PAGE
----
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Lucha Libre Bar

That afternoon, we attended the Cirque d’Hiver again! This was our third year going to this Paris institution. Again, we were the only people without children with us. The main clown was a clear homage to Jerry Lewis and the show began and ended with him putting on and taking off his makeup and clown clothing. The circus was top notch as always. This time the show started with tigers. Very odd to see tigers jumping and sitting up on their hind feet. What beautiful creatures. There was also a guy with trained parrots, which was pretty cool. One drove a little car!

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Cirque d’Hiver

The best piece was this duo acrobats who did foot juggling but with a person instead of a ball or a chair. Very impressive as the one acrobat flipped the other through the air with his legs and feet! There was also a cool trio hand-balancing act where they did things that seemed impossible. I love when circus does that!

I thought the flying trapeze with a 1920s Parisian theme was really quite good. I’ve seen a fair amount of flying trapeze acts and they don’t give me the same thrill anymore. But this one had a special energy or something that made it stand out from the rest.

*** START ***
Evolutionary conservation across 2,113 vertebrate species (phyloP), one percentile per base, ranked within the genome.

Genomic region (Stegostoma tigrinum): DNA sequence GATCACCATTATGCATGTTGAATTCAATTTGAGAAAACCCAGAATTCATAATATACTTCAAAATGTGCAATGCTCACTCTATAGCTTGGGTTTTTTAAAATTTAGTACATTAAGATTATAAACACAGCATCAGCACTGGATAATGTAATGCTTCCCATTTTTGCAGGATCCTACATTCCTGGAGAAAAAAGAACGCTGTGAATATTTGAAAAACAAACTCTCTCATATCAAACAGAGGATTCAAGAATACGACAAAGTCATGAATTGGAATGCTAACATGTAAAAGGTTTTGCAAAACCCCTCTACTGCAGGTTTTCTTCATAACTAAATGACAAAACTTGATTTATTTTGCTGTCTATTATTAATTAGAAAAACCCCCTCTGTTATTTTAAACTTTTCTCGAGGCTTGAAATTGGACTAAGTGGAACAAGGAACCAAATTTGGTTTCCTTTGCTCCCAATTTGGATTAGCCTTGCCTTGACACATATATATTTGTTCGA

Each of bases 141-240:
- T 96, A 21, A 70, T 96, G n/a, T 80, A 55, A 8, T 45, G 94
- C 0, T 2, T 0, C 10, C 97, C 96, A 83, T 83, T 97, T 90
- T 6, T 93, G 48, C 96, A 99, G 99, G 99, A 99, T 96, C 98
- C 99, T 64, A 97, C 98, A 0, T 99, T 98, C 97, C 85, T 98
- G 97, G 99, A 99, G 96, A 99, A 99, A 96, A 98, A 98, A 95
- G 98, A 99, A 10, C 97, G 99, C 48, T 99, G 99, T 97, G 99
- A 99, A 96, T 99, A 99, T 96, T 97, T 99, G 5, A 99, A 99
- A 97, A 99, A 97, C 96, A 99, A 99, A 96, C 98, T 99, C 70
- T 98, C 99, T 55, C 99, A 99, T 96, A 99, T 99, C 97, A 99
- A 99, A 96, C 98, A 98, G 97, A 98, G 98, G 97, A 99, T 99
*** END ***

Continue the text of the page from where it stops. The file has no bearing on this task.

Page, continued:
On the way home to the hotel, we did pass Bataclan theater where people had died in the terrorist attacks in November. People were still putting flowers and other memorials nearby the theater. What a tragedy. We also passed the Place of the Republic where people are putting memorials near an impressive statue of Liberty. Incredible.

That night, we had our Christmas dinner at Le Procope, the oldest restaurant in Paris. It actually started out as a coffeehouse and was frequented by the stars of the Enlightenment. It has both Rousseau’s and Voltaire’s desks. Also, the founding fathers, like Benjamin Franklin, also frequented the place. In the foyer, they have Napoleon’s tri-corner hat on display; apparently, he left it as collateral for an unpaid bill!

My mom and I opted for the giant sea platter for our Christmas dinner. I love love love oysters. This platter had four different types of oysters including weird black inky ones that stained my skirt. THere were big shrimp, langoustines, and tiny tiny shrimp. So good!

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Our Christmas Feast

After dinner, we decided to go to a movie, a recent tradition on our European winter holidays. Past years, we’ve seen the Hobbit movies. So this time, we saw Star Wars VII even though we had already seen it. It’s a fun experience going to a movie theater in a foreign country. It’s a different experience. Aside from France, I’ve never done it anywhere outside of the US. We had to wait outside for the movie (kinda like NYC). The commercials are all in French which is fun and strange. You get to see trailers for movies that may never make it to the US. THe movie was fun the second time around. It was in the biggest screen in the movie house but it was far from full. The Big Short, in contrast, was sold out.

That’s all for now. Tomorrow I’ll talk about our trip to the Louis Vuitton Foundation and a French Revolution walking tour!